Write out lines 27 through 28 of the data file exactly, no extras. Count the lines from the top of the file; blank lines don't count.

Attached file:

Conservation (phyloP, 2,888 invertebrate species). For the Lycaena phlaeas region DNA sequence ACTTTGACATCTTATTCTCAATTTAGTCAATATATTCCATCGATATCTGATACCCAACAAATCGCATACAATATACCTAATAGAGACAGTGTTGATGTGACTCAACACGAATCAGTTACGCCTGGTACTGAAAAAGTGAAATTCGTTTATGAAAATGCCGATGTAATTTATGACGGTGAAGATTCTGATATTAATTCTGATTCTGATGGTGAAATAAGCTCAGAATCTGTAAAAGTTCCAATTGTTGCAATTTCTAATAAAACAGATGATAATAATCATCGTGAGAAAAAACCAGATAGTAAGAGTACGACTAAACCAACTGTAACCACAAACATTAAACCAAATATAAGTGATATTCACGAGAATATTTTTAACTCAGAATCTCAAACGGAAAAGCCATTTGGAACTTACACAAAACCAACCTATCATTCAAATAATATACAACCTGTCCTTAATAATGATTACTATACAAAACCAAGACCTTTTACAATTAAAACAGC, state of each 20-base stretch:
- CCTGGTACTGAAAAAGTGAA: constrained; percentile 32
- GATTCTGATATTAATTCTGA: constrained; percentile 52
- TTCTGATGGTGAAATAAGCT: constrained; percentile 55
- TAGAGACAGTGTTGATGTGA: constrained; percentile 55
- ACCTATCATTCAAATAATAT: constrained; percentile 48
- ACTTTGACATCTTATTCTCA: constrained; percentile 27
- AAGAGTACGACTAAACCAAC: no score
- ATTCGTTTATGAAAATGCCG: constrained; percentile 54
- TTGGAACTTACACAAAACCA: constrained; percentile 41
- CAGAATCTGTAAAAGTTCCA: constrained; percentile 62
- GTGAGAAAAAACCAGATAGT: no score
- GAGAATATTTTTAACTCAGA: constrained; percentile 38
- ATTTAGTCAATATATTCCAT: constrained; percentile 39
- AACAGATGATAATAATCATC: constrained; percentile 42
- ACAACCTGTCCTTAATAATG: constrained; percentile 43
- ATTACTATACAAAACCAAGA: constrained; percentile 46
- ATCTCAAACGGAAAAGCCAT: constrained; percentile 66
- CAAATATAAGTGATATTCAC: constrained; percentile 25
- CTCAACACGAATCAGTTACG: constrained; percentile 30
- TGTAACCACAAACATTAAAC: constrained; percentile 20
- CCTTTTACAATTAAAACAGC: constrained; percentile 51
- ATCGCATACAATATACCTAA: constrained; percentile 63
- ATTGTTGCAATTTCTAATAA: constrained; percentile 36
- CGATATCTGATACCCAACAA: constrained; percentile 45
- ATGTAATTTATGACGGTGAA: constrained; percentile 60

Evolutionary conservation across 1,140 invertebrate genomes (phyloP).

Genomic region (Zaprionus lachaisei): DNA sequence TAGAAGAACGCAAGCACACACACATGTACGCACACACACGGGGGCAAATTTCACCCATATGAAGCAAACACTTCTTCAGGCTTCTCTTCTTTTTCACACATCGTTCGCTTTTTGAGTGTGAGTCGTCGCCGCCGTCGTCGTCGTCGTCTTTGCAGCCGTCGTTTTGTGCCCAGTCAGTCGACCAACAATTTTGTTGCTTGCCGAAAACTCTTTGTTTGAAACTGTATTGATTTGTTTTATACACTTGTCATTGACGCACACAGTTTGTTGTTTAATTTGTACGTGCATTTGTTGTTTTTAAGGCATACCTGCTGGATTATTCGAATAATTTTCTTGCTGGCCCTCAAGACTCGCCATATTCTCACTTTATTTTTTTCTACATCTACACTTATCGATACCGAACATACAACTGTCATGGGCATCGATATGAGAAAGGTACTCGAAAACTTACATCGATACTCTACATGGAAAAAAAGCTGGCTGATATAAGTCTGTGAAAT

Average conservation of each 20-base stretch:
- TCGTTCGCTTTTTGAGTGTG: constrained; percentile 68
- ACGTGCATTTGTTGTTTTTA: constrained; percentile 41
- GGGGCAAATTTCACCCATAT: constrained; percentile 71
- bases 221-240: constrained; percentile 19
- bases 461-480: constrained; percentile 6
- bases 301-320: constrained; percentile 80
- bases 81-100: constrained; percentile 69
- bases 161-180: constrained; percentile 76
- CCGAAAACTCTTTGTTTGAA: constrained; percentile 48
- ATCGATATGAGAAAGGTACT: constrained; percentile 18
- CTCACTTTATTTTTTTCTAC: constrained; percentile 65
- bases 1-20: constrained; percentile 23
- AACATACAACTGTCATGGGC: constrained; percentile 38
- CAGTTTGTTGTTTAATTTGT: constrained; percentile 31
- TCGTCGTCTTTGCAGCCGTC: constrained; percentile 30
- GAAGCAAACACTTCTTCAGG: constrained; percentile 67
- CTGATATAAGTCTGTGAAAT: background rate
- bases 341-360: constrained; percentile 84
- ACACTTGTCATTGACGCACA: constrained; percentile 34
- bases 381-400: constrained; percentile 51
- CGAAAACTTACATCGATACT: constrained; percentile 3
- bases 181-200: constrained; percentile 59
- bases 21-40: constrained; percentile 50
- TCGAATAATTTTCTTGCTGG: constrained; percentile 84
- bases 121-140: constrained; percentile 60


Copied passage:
Evolutionary conservation across 1,140 invertebrate genomes (phyloP).

Genomic region (Zaprionus lachaisei): DNA sequence TAGAAGAACGCAAGCACACACACATGTACGCACACACACGGGGGCAAATTTCACCCATATGAAGCAAACACTTCTTCAGGCTTCTCTTCTTTTTCACACATCGTTCGCTTTTTGAGTGTGAGTCGTCGCCGCCGTCGTCGTCGTCGTCTTTGCAGCCGTCGTTTTGTGCCCAGTCAGTCGACCAACAATTTTGTTGCTTGCCGAAAACTCTTTGTTTGAAACTGTATTGATTTGTTTTATACACTTGTCATTGACGCACACAGTTTGTTGTTTAATTTGTACGTGCATTTGTTGTTTTTAAGGCATACCTGCTGGATTATTCGAATAATTTTCTTGCTGGCCCTCAAGACTCGCCATATTCTCACTTTATTTTTTTCTACATCTACACTTATCGATACCGAACATACAACTGTCATGGGCATCGATATGAGAAAGGTACTCGAAAACTTACATCGATACTCTACATGGAAAAAAAGCTGGCTGATATAAGTCTGTGAAAT